Graham Reid | | 3 min read
There are two peculiar and distinctive features about the career of bluesman Bo Carter (1893-1964).
It's not that he sang rude, double-entendre songs – many blues artists did that – but that he recorded so many of them.
Considerably fewer blues singers did that.
And also there's the fact that -- at least according to his brother Sam who was also blues singer in the Thirties -- Bo Carter was not a skirt-chaser party-time guy at all.
Of the former it's worth wondering why he would record so many innuendo-filled songs (with titles like Mashing That Thing, Ram Rod Daddy, Banana in Your Fruit Basket, My Pencil Won't Write No More and so on) when so few others did.
At one level the answer is simple. In the Thirties when Carter was recording songs like What Kind of Scent is This? and Don't Mash My Digger So Deep, radio was so segregated that white sensibilities (which other artists didn't want to offend for fear of retribution) were hardly likely to even encounter the songs.
And that rural Delta folk-blues of the Carter kind wasn't much played on radio anyway.
All of which makes you wonder why there weren't more songs recorded like Carter's with lyrics such as, “Let me put my banana in your fruit basket then I'll be satisfied . . . we're gonna churn churn until the butter comes . . .”
Or “smoke my cigarette, draw it there all night long, draw my cigarette baby until my good ashes come”.
As Steve Calt wrote in the liner notes to Yazoo's late Seventies collection of Carter's rude blues Banana in Your Fruit Basket; Red Hot Blues 1931-36, these kinds of songs anticipated the sexual revolution (and attendant language in songs) by many decades.
But Calt also notes that black commentators like FB Washington saw such songs as immoral and a racist plot by white record companies to corrupt black culture.
Washington wrote “some of these records are so obscene that their [record] companies have not the courage to advertise them in their regular catalogues but issue special booklets for Negroes”.
Writers – black and white – tried to grapple with the salacious sexuality of blues songs.
In the liner notes by blues scholar Paul Oliver to a '91 Sony Legacy compilation Raunchy Business; Hot Nuts and Lollypops, he quotes Howard V Odum and Guy N Johnson's study in the Thirties.
“Woman holds first place among the themes sung by the Negro,” they wrote in The Negro and His Songs, “but there is almost a total lack of any higher conceptions of love, married life and the relations of the sexes.”
Other than sexual relations between the sexes, of course.
“These songs tell of every phase of immorality and vice and filth; they represent the superlative of the repulsive. Ordinarily the imagination can picture conditions worse than they are, but in Negro song the pictures go far beyond the conception of the real.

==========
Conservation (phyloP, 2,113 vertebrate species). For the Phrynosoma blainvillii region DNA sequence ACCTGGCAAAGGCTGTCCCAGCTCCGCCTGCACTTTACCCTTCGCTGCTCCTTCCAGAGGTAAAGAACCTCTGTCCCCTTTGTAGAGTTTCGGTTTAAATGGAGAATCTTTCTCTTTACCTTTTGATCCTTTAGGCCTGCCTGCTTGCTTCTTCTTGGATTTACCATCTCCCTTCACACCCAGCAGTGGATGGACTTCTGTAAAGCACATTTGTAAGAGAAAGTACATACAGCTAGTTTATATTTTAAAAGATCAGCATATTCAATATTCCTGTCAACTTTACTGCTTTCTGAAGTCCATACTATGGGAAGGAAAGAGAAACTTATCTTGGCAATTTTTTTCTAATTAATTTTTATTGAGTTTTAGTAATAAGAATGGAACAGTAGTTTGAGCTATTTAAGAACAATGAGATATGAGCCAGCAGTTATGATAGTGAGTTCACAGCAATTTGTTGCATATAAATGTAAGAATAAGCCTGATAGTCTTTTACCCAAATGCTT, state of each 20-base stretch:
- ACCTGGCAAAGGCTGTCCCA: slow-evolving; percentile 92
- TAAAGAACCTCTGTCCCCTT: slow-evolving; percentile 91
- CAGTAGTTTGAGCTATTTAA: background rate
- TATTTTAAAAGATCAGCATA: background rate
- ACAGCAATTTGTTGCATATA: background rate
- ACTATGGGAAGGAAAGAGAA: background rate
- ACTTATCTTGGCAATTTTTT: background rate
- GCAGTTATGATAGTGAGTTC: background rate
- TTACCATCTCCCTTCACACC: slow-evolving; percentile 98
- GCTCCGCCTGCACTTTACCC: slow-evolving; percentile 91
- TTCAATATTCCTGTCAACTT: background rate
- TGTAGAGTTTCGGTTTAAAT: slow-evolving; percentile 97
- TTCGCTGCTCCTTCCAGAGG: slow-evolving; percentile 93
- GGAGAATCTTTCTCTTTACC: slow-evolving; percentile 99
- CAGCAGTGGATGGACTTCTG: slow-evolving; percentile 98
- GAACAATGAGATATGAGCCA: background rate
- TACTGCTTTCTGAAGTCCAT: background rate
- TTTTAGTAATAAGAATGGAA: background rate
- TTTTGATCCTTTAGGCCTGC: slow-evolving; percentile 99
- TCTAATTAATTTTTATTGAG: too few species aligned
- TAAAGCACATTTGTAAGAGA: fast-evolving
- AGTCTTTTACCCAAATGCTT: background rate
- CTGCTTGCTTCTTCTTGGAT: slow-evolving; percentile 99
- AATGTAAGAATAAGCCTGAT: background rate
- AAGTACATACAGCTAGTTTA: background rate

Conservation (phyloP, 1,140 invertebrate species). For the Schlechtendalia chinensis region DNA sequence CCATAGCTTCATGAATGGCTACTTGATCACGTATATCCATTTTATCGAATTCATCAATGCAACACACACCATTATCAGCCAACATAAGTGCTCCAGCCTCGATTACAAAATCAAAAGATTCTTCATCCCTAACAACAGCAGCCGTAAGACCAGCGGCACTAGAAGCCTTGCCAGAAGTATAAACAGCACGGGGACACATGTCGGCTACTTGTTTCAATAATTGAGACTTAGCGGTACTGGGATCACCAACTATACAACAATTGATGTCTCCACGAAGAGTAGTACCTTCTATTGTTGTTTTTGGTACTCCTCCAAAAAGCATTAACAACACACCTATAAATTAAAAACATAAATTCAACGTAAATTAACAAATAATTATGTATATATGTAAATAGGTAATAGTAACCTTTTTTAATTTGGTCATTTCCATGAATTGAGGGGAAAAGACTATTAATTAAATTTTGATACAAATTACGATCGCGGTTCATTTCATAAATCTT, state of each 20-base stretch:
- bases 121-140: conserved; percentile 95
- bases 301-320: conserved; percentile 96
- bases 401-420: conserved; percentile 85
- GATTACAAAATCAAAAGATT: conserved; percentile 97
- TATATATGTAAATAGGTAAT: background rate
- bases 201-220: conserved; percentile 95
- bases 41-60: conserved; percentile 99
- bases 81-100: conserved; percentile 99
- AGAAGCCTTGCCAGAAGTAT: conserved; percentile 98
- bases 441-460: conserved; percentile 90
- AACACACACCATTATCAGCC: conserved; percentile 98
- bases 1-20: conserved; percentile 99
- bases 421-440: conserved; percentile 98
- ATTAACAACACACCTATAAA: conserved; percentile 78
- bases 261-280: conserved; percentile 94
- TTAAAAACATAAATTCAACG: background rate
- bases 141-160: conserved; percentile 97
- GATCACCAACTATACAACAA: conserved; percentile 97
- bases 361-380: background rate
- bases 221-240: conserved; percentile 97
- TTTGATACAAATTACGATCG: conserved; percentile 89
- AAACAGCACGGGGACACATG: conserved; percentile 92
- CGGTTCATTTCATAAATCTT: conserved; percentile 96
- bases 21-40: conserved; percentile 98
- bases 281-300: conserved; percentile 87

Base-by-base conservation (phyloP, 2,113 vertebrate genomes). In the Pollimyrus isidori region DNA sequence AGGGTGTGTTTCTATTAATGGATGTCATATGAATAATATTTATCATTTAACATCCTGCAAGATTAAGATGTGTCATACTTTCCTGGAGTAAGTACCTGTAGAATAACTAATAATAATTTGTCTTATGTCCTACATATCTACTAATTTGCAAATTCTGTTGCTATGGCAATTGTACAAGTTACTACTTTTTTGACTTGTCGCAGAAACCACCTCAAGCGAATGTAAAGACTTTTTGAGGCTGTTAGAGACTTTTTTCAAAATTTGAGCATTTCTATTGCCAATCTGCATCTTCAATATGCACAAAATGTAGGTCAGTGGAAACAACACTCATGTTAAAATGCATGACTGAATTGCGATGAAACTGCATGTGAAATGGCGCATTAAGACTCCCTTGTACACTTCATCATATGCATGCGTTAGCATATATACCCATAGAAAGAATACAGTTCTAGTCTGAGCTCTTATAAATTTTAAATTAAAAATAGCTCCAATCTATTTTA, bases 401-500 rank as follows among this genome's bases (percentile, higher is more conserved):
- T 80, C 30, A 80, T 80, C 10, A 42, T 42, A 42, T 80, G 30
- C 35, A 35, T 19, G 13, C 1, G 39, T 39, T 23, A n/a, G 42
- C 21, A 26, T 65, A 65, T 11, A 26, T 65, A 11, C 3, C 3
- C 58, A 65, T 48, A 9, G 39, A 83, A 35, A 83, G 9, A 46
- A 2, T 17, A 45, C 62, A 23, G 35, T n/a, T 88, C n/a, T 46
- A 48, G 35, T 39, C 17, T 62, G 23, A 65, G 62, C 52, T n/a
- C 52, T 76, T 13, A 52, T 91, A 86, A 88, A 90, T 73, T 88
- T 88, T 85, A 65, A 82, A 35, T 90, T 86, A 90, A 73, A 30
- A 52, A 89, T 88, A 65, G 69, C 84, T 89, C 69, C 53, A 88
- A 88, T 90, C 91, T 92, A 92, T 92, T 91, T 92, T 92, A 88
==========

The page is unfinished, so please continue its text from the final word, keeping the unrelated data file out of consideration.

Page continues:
“The prevailing theme is that of sexual relations and there is no restraint of expression.”
In language which had echoes in the Eighties – when black academics railed against gangsta rap as a corrupting influence and presenting racist cliches – early black commentators also spoke out about these “race” records.
Bo Carter – born Armenter Chatmon, sometimes “Chatman”, in Mississippi – was one of nine children, many of whom became musicians. He played with his brother Lonnie Chatmon in the Mississippi Sheiks (no slouch in the rude stakes, check out their debut recording Driving That Thing and Bed Spring Poker).
In '28 he was the first to record Corrine Corrina which became a folk-blues standard and has been considerably covered ever since.
He was enormously popular in the Thirties when he performed serious blues alongside his more racy repertoire.
But it is his ribald music which endures, largely because it is as funny and as inventive as it is risque, and pretty tame by current standards too. He had, as Calt wrote, an “unusual flair for sexual motifs” and “may have felt no inhibitions because he was able to calculate his audience's tolerance or even relish for sexual material”.
What is also often overlooked is just what an expressive singer and excellent guitar player Carter was, he had a natural ability at changing tempo and finger-picking.
Most people won't listen for those things, but even today can still get a wry smile at songs like Your Biscuits Are Big Enough For Me: “Some men like lunch meat and some they likes old tongue, some men don't care for biscuits, they like the doggone big fat bun . . .”
Yeah Bo, tell it . . .
This article was prompted by the vinyl compilation Banana in Your Fruit Basket mentioned above being in a box of wonderful old vinyl sent to me by an Elsewhere subscriber. Thank you Joeke, I am working my way through the pile and more such articles or songs From the Vaults will appear because of your generous gifts at Elsewhere in the near future. We've already featured others.